Death Penalty

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4. Death Penalty
There are two main theories involved with the death penalty: the theory of retribution and the utilitarian theory of punishment. The theory of retribution, as in, an eye for an eye; they deserve punishment equal to what their crime is. The utilitarian theory of punishment argues that one may only punish in order to produce the best possible future outcome for everyone.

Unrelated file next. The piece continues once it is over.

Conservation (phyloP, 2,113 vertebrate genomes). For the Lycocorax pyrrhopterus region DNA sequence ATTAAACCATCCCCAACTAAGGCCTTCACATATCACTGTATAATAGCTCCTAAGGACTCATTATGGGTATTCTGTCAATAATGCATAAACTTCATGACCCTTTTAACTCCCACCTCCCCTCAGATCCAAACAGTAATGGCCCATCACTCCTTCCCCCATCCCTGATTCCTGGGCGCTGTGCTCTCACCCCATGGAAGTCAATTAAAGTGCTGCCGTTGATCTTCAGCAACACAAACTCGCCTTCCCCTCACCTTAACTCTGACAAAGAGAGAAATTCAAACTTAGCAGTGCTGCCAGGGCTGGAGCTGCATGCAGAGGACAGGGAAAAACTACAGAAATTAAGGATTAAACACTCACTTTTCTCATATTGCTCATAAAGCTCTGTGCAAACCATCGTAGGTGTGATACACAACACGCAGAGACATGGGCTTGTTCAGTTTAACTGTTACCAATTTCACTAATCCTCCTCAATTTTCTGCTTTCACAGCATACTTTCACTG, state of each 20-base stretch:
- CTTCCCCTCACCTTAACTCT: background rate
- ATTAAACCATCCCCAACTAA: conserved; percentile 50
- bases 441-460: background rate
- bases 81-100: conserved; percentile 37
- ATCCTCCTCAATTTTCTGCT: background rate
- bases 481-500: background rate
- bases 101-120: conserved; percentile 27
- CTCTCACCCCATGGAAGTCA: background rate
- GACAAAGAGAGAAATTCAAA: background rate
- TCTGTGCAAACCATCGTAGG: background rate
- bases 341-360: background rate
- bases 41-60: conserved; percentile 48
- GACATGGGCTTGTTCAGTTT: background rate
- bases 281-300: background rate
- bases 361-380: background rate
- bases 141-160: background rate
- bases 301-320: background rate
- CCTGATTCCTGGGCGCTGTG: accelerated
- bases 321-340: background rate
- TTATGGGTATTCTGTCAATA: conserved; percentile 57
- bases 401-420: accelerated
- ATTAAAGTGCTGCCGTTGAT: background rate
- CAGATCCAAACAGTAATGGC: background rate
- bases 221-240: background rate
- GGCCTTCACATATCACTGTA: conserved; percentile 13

In Chapter 4 “The Death Penalty Debate”, C.S. Lewis presents a different theory. In “The Humanitarian Theory of Punishment” article, Lewis is rational in fearing that control of the justice system would be relegated to so call experts and criminals would lose their rights as human beings. Lewis’s suggested a different route which includes the Retributive theory with the Humanitarian theory. Lewis believes that the Retributive theory is not driven by revenge but instead by humanity’s drive to maintain control on their society. It is then considered legitimate and not immoral. Lewis points out that no good can actually come out of the Humanitarian theory. Lewis argues the practicability of the Humanitarian theory in the context of England in the 1970’s but his fears are related to contemporary day society in the United States as well. The Humanitarian theory denies us of our rights as human beings and “carries on its front a semblance of mercy which is wholly false”, Lewis wrote. The idea of using punishment as a cure brings up major problems with the Humanitarian theory. This leaves us to ask who will decide what punishment is an appropriate cure for a criminal. This means that there would be a selected group of experts trained to do so. Lewis, sickened with the idea, calls them “penologists”. In the court system of England that Lewis is using as a basis, the citizen juries not only help determine guilt or innocence of the accused but also the severity of the punishment. Lewis sees the retributive theory as an inherent and crucial part of society. He also states that citizen juries

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